Interview: Andy McKee

Topeka fingerstyle guitarist Andy McKee headlines the Guitar Masters tour, which stops at the Lawrence Arts Center this week.

Topeka fingerstyle guitarist Andy McKee headlines the Guitar Masters tour, which stops at the Lawrence Arts Center this week.

Sunday, October 9, 2011


Topeka fingerstyle guitarist Andy McKee headlines the Guitar Masters tour, which stops at the Lawrence Arts Center this week.

Past Event

Guitar Masters: Andy McKee, Stephen Bennett, and Antoine Dufour

  • Thursday, October 13, 2011, 8 p.m.
  • Lawrence Arts Center, 940 New Hampshire St., Lawrence
  • All ages / $26.50 - $27


To hear Topeka guitarist Andy McKee play does not adequately describe what the artist puts into his songs. As a fingerstyle player, McKee must juggle the melody, harmony and rhythm sections all on his own and all from a single instrument. As a result, McKee has to take advantage of both his entire body and his entire instrument in order to create lush soundscapes that fill his records.

It comes as no surprise then that YouTube played a large part in McKee’s international prominence. “Drifting,” a staple of his catalog, boasts more than 40 million views and several other songs claim views in the seven- and eight-figure range. This Thursday McKee and fellow guitarists Stephen Bennett and Antione Dufour are set to play at the Lawrence Arts Center, 940 N.H., on the third stop of their Guitar Masters tour that will take them through the Midwest before heading south and working its way through the Northeast. McKee sat down with Trevan McGee to talk about the tour, the birth of his son and the influence that event played on his songwriting.

Trevan McGee: You’re back in Topeka, how’s it feel to be home?

Andy McKee: It’s nice, actually. I was doing quite a bit of touring during the first part of this year and then my first son was born this spring. I’ve been home for a good part of the summer now, so I’m just kind of chilling at home and being with him and my wife. It’s been a nice break. I’m getting to see him grow up a bit in this first part.

TM: Will the birth of your first son have any affect on your music or playing?

AM: Yeah. Definitely. I’ve actually been working on quite a few ideas for new album, so I’ve got … I actually take my iPhone out when I’m touring and stuff and use the voice memo recorder to record new guitar ideas and stuff. So I’ve got a bunch of stuff on there that will get turned into songs at some point.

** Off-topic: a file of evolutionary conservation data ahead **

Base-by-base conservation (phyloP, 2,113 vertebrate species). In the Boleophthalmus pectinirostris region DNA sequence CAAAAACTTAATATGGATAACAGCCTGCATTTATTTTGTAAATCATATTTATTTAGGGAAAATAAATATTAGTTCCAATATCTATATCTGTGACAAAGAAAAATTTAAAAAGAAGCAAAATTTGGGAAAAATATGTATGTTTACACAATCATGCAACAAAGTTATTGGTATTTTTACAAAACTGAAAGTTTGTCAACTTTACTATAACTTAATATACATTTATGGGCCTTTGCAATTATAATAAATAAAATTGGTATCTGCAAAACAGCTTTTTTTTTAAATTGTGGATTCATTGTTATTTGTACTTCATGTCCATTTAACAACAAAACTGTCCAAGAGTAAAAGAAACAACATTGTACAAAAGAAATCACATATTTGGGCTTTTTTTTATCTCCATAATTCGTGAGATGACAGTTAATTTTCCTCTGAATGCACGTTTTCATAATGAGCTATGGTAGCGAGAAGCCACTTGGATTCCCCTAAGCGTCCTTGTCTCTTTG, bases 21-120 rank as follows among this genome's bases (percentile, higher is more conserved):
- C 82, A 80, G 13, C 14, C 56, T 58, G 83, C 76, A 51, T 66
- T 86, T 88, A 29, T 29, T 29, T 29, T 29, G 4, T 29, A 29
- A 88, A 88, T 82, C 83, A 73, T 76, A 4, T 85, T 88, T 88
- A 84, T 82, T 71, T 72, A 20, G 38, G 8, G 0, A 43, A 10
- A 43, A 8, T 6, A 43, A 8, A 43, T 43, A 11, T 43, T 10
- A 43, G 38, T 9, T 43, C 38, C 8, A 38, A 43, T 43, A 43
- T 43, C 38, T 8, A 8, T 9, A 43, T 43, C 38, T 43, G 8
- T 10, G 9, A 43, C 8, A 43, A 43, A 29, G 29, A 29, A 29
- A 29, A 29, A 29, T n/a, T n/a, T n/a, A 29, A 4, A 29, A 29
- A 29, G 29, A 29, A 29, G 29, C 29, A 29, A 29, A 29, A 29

TM: What are some of your ideas?

AM: Well, there’s a couple things that I’ve been working on that I’m probably going to put together to make a song to dedicate to him that are just sort of a mellow, sort of lullaby for him. I’ve got a few more sort of mellow tunes that I’m working on?

TM: Where do you normally draw artistic influences from?

AM: Sometimes it’s family and friends, but I’ve actually got quite a few songs I’ve written about places I’ve been or like while I’ve been in certain places. I’ve got a song called “Shanghai” that I, of course, wrote when I was over in Shanghai, China. I’ve got one called “I Will See You Again,” which I wrote for Colorado, so a lot of times it’s places I’ve been or people that I’ve met. Also, sometimes I just get inspiration from people’s music that I’ve heard and suddenly come up with certain ideas of my own.

TM: Who are some of the players that have influenced you as you’ve developed your style?

AM: Most of my major influences are modern acoustic guitar guys. Michael Hedges would definitely be a huge inspiration for me. Don Ross and Preston Reed and Bill Mclaughlin — those are my big acoustic guitar influences.

Before that I played a lot of electric guitar, so I’ve got a lot of influences for the electric guitar like Eric Johnson and Joe Satriani. Dimebag Darrel from Pantera. I was really into metal.

TM: Are you familiar with your tourmates’ music?

AM: Absolutely. I’ve known Stephen Bennett and Antione Dufour both for quite a few years. I actually met Stephen Bennett actually down at Winfield at the Bluegrass festival down in Winfield, Kan. and he was playing harp guitar down there, which was the first time I got to see anyone play harp guitar music before.